As for the fillings, I tried two different ways, and I would recommend using both. There are three sets of dough, so I say use Raspberry and white chocolate chips for one batch, apricot and raisins for the next, then the third can be whichever strikes your fancy.
These are one of my top three choices of all the cookie recipes I’ve tried this year. I whole heartedly recommend them.
And, as an honorable mention...
Christmas sugar cookies
½ pound unsalted butter, softened
2/3 cup sugar
1 large egg
¼ tsp baking powder
1/8 tsp salt
1 ½ tsp vanilla
2 1/3 cup flour
Beat the butter and sugar till light and fluffy. Add the egg, baking powder, salt and vanilla and beat until well combined.
Then stir in the flour till well blended and smooth.
Divide the dough in half. Place each half between two large sheets of parchment paper. Roll out to a scant ¼ inch thick, checking the underside of the dough and smoothing any creases. Keeping the paper in place, layer the rolled dough on a baking sheet and refrigerate till cold and slightly firm but not hard, 20-30 min.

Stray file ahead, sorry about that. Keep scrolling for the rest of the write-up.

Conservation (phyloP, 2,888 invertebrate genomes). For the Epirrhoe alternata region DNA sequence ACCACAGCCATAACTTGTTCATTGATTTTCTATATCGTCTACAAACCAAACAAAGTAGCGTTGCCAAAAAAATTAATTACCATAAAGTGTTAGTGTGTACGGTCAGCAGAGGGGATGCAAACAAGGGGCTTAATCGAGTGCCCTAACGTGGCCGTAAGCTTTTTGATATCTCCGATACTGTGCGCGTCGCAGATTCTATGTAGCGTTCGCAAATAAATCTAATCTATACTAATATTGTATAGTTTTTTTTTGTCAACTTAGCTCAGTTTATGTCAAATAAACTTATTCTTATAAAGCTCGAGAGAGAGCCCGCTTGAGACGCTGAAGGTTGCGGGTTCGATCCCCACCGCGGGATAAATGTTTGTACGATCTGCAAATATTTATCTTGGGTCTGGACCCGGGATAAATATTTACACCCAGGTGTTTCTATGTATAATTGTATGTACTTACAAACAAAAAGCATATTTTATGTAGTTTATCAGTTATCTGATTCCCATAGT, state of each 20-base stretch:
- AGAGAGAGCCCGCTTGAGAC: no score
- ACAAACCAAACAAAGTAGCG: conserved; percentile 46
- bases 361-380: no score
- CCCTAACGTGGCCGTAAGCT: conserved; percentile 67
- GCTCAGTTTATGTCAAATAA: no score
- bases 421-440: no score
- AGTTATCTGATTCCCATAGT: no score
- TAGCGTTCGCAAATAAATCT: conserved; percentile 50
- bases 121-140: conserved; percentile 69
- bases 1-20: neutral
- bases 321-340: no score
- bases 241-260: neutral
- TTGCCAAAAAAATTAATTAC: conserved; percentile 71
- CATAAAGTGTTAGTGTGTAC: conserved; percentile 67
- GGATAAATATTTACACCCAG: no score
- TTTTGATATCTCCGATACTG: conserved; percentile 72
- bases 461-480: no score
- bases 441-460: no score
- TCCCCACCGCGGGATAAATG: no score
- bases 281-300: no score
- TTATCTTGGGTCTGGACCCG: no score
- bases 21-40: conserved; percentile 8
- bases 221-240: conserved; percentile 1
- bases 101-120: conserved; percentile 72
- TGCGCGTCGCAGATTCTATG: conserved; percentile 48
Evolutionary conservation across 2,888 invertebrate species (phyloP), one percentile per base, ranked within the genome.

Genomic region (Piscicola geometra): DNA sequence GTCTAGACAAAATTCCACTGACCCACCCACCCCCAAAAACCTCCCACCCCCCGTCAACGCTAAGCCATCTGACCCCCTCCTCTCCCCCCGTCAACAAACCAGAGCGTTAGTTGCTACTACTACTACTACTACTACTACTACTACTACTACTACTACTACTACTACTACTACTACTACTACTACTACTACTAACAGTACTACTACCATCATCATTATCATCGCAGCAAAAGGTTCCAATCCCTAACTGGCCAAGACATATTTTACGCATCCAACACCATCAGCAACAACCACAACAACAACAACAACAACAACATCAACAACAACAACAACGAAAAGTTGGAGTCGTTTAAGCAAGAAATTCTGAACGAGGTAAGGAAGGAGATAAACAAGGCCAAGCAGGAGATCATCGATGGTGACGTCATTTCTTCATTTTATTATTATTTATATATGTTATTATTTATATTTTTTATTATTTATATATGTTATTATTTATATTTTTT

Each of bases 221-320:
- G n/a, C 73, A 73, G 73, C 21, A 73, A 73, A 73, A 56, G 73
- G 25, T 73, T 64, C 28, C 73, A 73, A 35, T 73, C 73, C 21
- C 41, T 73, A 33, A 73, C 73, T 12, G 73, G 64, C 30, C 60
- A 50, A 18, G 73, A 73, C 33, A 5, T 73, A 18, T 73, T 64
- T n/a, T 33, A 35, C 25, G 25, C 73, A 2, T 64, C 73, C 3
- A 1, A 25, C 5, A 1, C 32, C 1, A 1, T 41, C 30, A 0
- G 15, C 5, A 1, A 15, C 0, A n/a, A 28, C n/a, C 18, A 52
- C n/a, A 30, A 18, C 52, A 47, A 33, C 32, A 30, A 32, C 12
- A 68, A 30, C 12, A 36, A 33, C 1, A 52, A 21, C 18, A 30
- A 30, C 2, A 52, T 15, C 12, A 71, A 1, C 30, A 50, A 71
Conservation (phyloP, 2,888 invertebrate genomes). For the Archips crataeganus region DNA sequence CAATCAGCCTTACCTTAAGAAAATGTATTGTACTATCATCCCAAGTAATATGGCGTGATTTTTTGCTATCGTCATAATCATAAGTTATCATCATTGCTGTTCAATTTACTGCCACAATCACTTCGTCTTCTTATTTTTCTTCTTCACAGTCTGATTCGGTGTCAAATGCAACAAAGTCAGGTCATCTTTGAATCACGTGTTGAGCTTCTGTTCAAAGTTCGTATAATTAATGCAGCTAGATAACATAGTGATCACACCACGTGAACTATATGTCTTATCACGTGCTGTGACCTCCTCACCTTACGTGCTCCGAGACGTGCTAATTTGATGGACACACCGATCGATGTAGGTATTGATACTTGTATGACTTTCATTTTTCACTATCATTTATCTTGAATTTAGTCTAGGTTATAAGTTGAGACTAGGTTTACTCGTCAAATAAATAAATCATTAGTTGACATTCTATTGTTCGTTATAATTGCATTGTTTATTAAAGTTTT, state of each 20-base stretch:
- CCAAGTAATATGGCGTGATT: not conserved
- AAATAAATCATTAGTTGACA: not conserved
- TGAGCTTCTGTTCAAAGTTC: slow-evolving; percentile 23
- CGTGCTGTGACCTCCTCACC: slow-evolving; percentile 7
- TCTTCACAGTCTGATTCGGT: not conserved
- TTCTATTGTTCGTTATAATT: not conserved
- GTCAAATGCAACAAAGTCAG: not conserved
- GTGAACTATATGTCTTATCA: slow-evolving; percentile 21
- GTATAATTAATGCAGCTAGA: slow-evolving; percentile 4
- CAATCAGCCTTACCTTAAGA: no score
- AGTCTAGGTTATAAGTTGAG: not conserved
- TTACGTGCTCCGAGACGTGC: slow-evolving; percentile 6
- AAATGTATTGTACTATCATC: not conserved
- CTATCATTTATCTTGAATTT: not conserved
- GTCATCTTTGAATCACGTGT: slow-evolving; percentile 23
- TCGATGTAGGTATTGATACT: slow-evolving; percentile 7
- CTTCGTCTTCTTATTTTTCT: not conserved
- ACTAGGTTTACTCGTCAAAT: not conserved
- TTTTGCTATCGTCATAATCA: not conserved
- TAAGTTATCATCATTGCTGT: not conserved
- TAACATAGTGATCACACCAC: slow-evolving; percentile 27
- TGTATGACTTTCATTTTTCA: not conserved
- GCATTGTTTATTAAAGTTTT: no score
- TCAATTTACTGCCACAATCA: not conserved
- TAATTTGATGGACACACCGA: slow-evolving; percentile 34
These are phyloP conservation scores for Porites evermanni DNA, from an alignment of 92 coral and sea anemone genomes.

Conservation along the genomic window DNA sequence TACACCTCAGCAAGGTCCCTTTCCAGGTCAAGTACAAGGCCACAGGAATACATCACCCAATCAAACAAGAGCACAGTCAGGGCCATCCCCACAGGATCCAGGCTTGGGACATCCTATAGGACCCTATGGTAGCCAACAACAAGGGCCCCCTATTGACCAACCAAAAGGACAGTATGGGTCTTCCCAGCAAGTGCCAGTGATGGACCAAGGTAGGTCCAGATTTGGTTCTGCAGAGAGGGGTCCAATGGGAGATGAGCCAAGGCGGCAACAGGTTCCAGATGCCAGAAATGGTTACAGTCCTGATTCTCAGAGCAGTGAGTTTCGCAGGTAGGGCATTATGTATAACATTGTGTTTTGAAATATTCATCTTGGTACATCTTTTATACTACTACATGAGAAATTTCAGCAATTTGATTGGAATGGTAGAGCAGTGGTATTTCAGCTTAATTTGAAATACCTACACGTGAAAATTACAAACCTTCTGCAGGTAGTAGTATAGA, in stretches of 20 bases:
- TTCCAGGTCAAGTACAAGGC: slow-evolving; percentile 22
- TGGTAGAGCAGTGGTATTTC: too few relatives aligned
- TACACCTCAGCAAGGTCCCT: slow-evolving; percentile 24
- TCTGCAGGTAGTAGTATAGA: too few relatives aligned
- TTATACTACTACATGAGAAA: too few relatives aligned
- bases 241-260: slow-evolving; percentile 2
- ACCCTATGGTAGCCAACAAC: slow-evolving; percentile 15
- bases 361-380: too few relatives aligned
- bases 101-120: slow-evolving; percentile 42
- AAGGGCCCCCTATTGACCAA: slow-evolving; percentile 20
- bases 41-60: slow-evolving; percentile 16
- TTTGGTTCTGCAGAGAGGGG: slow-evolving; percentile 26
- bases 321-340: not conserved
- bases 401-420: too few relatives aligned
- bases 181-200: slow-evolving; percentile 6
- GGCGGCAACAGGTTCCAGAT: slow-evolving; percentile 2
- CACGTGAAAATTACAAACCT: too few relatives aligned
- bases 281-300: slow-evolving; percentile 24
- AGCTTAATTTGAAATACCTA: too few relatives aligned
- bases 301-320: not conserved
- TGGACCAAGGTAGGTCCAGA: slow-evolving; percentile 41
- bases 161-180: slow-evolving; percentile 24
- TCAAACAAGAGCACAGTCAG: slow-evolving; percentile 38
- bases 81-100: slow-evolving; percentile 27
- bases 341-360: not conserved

Preheat the oven to 350F Grease your cookie sheets.
Working with one portion of dough at a time (leave the other in the fridge), gently peel away and replace one sheet of paper (this will make it easier to lift the cookies from the paper later). Peel away and discard the second sheet. Cut out the cookies using 2 or 3 inch cutters. With a spatula, transfer them to cookie sheets, spacing about 1 inch apart. Roll the dough scraps and continue cutting out cookies until all the dough is used. Briefly refrigerate the dough if it becomes too soft to handle. If desired, lightly sprinkle the cookies with colored sprinkles, or colored sugar.